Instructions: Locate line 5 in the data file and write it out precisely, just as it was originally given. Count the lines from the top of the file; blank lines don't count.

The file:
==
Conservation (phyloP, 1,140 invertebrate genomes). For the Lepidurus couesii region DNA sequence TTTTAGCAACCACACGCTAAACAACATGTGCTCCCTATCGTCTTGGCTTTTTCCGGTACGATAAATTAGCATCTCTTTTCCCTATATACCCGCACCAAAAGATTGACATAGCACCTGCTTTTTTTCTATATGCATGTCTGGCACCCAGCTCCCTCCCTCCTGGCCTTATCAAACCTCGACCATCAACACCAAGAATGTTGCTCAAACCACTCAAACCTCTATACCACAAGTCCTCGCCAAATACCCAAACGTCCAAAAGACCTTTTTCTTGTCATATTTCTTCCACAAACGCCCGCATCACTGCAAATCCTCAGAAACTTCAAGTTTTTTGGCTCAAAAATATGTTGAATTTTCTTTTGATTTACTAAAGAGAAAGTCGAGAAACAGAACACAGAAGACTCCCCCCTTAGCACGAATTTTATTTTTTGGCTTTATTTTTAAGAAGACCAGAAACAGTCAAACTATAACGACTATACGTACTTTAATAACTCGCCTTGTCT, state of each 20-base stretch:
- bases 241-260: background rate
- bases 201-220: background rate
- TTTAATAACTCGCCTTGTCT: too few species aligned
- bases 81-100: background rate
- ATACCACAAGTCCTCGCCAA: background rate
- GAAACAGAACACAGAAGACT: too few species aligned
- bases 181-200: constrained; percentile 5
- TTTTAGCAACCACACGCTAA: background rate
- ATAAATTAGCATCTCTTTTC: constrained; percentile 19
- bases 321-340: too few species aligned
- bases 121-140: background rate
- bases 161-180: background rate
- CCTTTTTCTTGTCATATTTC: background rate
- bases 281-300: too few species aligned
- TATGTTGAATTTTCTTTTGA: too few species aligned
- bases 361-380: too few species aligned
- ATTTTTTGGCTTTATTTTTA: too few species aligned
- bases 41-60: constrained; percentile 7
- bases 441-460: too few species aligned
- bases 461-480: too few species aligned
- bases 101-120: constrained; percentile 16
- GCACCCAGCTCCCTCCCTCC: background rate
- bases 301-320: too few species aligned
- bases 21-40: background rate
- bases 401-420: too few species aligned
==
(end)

- bases 81-100: background rate